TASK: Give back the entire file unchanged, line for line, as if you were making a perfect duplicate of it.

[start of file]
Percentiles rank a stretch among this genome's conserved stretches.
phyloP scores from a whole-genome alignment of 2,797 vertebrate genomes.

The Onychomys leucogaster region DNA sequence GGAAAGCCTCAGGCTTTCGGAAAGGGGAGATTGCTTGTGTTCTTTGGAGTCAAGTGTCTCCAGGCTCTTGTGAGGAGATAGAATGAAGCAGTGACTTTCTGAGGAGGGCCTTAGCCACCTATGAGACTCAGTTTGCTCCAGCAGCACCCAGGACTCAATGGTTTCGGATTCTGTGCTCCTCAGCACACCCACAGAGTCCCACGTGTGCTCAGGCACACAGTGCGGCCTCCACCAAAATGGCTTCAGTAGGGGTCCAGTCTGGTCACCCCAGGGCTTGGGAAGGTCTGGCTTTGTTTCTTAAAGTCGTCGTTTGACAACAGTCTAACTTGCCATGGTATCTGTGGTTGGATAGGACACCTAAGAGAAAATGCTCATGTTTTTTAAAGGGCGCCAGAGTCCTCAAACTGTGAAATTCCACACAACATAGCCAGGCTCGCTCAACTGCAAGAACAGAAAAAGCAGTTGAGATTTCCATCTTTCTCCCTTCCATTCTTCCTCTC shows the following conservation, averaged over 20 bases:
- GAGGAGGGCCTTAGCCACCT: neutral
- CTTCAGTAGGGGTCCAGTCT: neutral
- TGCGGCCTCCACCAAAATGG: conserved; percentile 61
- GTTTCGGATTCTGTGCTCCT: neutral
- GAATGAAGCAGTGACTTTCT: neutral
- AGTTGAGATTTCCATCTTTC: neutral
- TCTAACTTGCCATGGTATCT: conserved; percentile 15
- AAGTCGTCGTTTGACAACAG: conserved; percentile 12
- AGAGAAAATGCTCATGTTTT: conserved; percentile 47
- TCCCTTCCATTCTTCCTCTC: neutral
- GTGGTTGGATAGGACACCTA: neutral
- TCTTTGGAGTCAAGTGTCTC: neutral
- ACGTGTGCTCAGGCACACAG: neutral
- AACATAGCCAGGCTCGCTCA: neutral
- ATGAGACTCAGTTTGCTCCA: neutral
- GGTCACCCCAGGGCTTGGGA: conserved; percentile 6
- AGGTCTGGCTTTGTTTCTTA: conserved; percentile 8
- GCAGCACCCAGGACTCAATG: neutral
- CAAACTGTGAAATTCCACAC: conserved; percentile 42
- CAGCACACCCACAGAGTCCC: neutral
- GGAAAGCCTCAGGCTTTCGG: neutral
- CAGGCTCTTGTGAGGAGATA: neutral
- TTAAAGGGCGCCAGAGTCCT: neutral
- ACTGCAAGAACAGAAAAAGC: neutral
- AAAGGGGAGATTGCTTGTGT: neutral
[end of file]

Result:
Percentiles rank a stretch among this genome's conserved stretches.
phyloP scores from a whole-genome alignment of 2,797 vertebrate genomes.

The Onychomys leucogaster region DNA sequence GGAAAGCCTCAGGCTTTCGGAAAGGGGAGATTGCTTGTGTTCTTTGGAGTCAAGTGTCTCCAGGCTCTTGTGAGGAGATAGAATGAAGCAGTGACTTTCTGAGGAGGGCCTTAGCCACCTATGAGACTCAGTTTGCTCCAGCAGCACCCAGGACTCAATGGTTTCGGATTCTGTGCTCCTCAGCACACCCACAGAGTCCCACGTGTGCTCAGGCACACAGTGCGGCCTCCACCAAAATGGCTTCAGTAGGGGTCCAGTCTGGTCACCCCAGGGCTTGGGAAGGTCTGGCTTTGTTTCTTAAAGTCGTCGTTTGACAACAGTCTAACTTGCCATGGTATCTGTGGTTGGATAGGACACCTAAGAGAAAATGCTCATGTTTTTTAAAGGGCGCCAGAGTCCTCAAACTGTGAAATTCCACACAACATAGCCAGGCTCGCTCAACTGCAAGAACAGAAAAAGCAGTTGAGATTTCCATCTTTCTCCCTTCCATTCTTCCTCTC shows the following conservation, averaged over 20 bases:
- GAGGAGGGCCTTAGCCACCT: neutral
- CTTCAGTAGGGGTCCAGTCT: neutral
- TGCGGCCTCCACCAAAATGG: conserved; percentile 61
- GTTTCGGATTCTGTGCTCCT: neutral
- GAATGAAGCAGTGACTTTCT: neutral
- AGTTGAGATTTCCATCTTTC: neutral
- TCTAACTTGCCATGGTATCT: conserved; percentile 15
- AAGTCGTCGTTTGACAACAG: conserved; percentile 12
- AGAGAAAATGCTCATGTTTT: conserved; percentile 47
- TCCCTTCCATTCTTCCTCTC: neutral
- GTGGTTGGATAGGACACCTA: neutral
- TCTTTGGAGTCAAGTGTCTC: neutral
- ACGTGTGCTCAGGCACACAG: neutral
- AACATAGCCAGGCTCGCTCA: neutral
- ATGAGACTCAGTTTGCTCCA: neutral
- GGTCACCCCAGGGCTTGGGA: conserved; percentile 6
- AGGTCTGGCTTTGTTTCTTA: conserved; percentile 8
- GCAGCACCCAGGACTCAATG: neutral
- CAAACTGTGAAATTCCACAC: conserved; percentile 42
- CAGCACACCCACAGAGTCCC: neutral
- GGAAAGCCTCAGGCTTTCGG: neutral
- CAGGCTCTTGTGAGGAGATA: neutral
- TTAAAGGGCGCCAGAGTCCT: neutral
- ACTGCAAGAACAGAAAAAGC: neutral
- AAAGGGGAGATTGCTTGTGT: neutral